House Finches are small, common birds often seen on bird feeders and woodland edges throughout the U.S. I've seen 4 to 6 of them together at our front yard feeders. They are slowly becoming accustomed to my presence on the front porch and I've managed to capture a few good shots of them.
Adult male House Finches are rosy red around the face and upper breast, with streaky brown back, belly and tail. In flight, the red rump is conspicuous. Adult females are plain grayish-brown with thick, blurry streaks and an indistinctly marked face. The red of a male House Finch comes from pigments contained in its food during molt (birds can’t make bright red or yellow colors directly). So the more pigment in the food, the redder the male. This is why people sometimes see orange or yellowish male House Finches. Females prefer to mate with the reddest male they can find, perhaps raising the chances they get a capable mate who can do his part in feeding the nestlings.
House Finches eat almost exclusively plant materials, including seeds, buds and fruits. Wild foods include wild mustard seeds, knotweed, thistle, mulberry, poison oak, cactus, and many other species. In orchards, House Finches eat cherries, apricots, peaches, pears, plums, strawberries, blackberries, and figs. At feeders they eat black oil sunflower over the larger, striped sunflower seeds, millet, and milo.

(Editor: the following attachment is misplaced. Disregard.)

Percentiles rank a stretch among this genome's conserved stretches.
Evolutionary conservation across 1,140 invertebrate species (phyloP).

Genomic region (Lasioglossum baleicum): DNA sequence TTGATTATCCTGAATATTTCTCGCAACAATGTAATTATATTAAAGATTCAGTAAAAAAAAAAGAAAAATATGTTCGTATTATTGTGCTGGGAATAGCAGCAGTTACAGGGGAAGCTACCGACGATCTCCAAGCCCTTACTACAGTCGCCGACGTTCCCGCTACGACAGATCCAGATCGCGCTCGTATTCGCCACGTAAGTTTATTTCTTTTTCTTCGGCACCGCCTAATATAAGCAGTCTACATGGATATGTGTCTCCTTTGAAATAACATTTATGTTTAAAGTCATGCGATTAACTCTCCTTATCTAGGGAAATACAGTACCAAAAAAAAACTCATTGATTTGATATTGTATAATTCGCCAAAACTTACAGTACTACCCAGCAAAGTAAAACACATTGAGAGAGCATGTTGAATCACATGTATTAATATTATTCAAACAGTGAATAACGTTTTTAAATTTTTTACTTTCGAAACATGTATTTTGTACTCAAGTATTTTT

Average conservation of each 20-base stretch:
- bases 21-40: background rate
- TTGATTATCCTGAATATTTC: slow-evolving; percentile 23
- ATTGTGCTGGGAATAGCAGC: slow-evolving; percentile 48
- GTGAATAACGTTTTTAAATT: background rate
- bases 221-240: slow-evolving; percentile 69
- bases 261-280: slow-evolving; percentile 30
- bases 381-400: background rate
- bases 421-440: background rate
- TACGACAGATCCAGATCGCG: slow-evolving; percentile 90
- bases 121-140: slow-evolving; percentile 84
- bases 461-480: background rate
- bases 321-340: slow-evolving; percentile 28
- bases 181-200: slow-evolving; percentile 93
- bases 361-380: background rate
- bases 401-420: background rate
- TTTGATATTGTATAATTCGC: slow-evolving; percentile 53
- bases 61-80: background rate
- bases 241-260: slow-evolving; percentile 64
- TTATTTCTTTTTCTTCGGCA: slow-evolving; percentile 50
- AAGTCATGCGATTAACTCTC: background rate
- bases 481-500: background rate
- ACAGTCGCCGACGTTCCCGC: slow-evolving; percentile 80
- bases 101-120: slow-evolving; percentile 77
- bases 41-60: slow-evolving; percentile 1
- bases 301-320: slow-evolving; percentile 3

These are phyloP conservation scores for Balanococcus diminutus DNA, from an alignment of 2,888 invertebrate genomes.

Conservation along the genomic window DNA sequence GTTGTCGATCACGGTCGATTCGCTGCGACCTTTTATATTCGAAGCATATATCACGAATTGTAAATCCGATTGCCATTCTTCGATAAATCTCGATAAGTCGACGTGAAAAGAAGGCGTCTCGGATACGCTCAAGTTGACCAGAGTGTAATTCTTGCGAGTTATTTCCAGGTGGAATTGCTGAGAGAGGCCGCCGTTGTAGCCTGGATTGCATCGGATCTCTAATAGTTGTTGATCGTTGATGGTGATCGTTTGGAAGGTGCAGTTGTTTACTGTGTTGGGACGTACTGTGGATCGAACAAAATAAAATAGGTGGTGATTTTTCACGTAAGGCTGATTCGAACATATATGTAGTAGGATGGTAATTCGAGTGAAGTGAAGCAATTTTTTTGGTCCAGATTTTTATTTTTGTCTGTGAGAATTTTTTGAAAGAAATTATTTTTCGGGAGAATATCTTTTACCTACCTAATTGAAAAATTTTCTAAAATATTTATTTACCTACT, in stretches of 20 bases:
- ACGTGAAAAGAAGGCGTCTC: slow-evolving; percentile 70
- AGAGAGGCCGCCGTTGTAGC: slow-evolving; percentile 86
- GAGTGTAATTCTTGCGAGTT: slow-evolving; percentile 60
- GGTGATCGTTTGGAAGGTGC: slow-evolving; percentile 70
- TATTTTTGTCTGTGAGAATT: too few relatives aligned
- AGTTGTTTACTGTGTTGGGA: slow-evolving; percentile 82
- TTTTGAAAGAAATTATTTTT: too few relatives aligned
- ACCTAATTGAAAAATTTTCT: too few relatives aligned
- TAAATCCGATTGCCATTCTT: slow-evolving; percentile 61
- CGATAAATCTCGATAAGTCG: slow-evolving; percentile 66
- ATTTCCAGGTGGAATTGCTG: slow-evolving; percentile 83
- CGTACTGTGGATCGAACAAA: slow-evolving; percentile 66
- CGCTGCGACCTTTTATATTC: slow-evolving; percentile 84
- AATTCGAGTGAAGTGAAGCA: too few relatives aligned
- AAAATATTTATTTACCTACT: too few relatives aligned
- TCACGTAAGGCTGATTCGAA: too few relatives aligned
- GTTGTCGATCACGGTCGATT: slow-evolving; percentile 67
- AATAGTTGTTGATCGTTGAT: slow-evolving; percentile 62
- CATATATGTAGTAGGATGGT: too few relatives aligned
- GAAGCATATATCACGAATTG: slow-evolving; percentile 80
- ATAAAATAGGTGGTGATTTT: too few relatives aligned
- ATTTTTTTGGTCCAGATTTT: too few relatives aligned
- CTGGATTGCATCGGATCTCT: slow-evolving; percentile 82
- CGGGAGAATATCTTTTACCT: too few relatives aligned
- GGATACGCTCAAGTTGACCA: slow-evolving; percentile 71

A highly social bird, the House Finch is rarely seen alone outside of the breeding season, and may form flocks as large as several hundred birds. House Finches feed mainly on the ground or at feeders or fruiting trees. At rest, they commonly perch on the highest point available in a tree, and flocks often perch on power lines. During courtship, males sometimes feed females in a display that begins with the female gently pecking at his bill and fluttering her wings. The male simulates regurgitating food to the female several times before actually feeding her.
Information obtained from the Cornell Lab of Ornithology.